An important element introduced in Regulatory Guide 1.174 and that should be investigated in the present context of materials regulation is that regulatory decisionmaking should be based on an analytic and deliberative process. Analytical results from risk assessments and other engineering analyses are only part of the input to this process. Qualitative inputs, e.g., the preservation of the defense-in-depth philosophy, may be considered by an expert panel or other decisionmaking entity. In developing the new principles, the staff should consider this approach and its applicability to the various NMSS activities. If qualitative information is to be used in the decisionmaking process, then the reason(s) should be explained. If there is a need for an expert panel for some activities, its form and composition should be discussed.1/
Consideration should be given to developing variations on the safety goal approach to risk acceptance. One variation may be to include uncertainty directly in the risk acceptance criteria via required confidence levels in their determination. Another may be to define acceptance criteria that are either met or not, i.e., the range of risk is partitioned into two regions, the acceptable and unacceptable regions. Another might be to adopt a three-region approach. In this concept, there is a range of acceptability with an upper and lower bound. The lower bound constitutes the level below which no further action is required. The upper bound constitutes a level above which definitive action to control the risk is required. The middle region is the region in which cost-benefit tradeoffs can be made. These are a few concepts that should be investigated by the staff for materials regulation. There may be others.
The Committees believe that, just as "guiding principles" are important to establishing a well-founded philosophy of risk-informed regulation, so are certain risk assessment concepts. The representation of risk as a triplet set is such a guiding concept. The triplet consists of accident scenarios (what can go wrong?), probabilities of these scenarios (how likely is each scenario?), and the consequences (what are the consequences?). We view the various risk (or safety) assessment methods that exist in the literature as dealing with these three elements of the risk triplet in different ways. PRAs for reactors and PAs for HLW repositories offer the most complete treatment of the triplet, and they require the most resources. We believe that the staff should clarify how any chosen method deals with the risk triplet (either quantitatively or qualitatively) and justify the appropriateness of the selected scopes as differentiated among the four major categories of NMSS licensees. If methods that are less rigorous than PRAs or PAs are judged to be appropriate for certain applications, their treatment of the triplet should be explicitly identified. The reasons for resorting to these less rigorous methods should be carefully justified. We are especially concerned about the completeness of the scenario list and the analysis of uncertainties.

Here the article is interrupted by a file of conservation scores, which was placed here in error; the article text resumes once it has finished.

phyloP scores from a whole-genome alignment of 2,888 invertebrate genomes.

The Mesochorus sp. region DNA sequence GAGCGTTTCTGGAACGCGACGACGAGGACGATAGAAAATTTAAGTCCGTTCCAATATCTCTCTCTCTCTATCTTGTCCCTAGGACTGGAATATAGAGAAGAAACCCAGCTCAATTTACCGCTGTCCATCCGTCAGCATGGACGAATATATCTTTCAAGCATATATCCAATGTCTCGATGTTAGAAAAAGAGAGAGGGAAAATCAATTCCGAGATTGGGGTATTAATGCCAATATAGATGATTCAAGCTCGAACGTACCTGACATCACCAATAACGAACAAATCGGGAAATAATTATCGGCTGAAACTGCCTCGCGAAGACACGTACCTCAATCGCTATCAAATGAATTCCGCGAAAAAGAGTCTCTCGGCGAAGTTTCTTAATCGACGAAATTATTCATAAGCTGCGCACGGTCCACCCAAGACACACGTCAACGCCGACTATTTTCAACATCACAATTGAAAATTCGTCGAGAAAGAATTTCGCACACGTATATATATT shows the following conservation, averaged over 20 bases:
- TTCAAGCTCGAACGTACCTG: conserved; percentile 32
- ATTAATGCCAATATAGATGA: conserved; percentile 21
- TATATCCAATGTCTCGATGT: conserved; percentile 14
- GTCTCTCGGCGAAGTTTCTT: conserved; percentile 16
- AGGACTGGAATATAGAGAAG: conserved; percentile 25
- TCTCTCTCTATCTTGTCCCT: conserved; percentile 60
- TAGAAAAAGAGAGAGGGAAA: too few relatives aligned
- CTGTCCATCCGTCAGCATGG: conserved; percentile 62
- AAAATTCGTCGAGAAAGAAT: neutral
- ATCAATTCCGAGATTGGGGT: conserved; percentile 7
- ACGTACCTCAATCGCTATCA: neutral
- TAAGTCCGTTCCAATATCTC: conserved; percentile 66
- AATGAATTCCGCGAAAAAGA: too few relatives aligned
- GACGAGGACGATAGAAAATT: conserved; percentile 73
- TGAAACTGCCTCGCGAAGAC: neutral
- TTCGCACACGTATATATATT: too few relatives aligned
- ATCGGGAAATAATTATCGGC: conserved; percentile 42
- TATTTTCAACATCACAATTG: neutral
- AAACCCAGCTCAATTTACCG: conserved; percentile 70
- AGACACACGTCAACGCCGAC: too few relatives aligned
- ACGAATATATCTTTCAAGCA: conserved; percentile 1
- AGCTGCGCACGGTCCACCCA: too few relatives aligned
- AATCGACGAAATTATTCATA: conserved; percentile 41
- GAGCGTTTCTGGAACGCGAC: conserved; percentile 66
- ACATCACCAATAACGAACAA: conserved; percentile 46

We look forward to reviewing staff activities on these matters during future meetings. Sincerely,
B. John Garrick Dana A. Powers
Chairman, ACNW Chairman, ACRS
Footnote: 1/ This concept of an expert panel refers to the discussion on integrated decisionmaking in Regulatory Guide 1.174. The purpose of such an expert panel is to evaluate multiple sources of information to make decisions in an integrated manner. This is different from the guidance in the "Branch Technical Position on the Use of Expert Elicitation in the High-Level Radioactive Waste Program," NUREG-1563, that refers to a specific formalized process for developing information and "data" to be used in a performance assessment.
Memorandum dated June 28, 1999, from Annette Vietti-Cook, Secretary, NRC, to William D. Travers, Executive Director for Operations, NRC, and John T. Larkins, Advisory Committee on Reactor Safeguards, Subject: Staff Requirements - SECY-99-100 - Framework for Risk-Informed Regulation in the Office of Nuclear Material Safety and Safeguards.
SECY-99-100, Memorandum dated March 31, 1999, from William D. Travers, Executive Director for Operations, NRC, to the Commissioners, Subject: Framework for Risk-Informed Regulation in the Office of Nuclear Material Safety and Safeguards.
Memorandum dated February 24, 1999, from Annette Vietti-Cook, Secretary, NRC, to William D. Travers, Executive Director for Operations, NRC, Subject: Staff Requirements - SECY-99-144 - White Paper on Risk-Informed and Performance-Based Regulation.
Report dated April 19, 1999, from Dana A. Powers, Chairman, Advisory Committee on Reactor Safeguards, to Shirley Ann Jackson, Chairman, NRC, Subject: Status of Efforts on Revising the Commission's Safety Goal Policy Statement.
U.S. Nuclear Regulatory Commission, Regulatory Guide 1.174, "An Approach for Using Probabilistic Risk Assessment in Risk-Informed Decisions on Plant-Specific Changes to the Licensing Basis," July 1998.
U.S. Nuclear Regulatory Commission, NUREG-1563, "Branch Technical Position on the Use of Expert Elicitation in the High-Level Radioactive Waste Program," November 1996.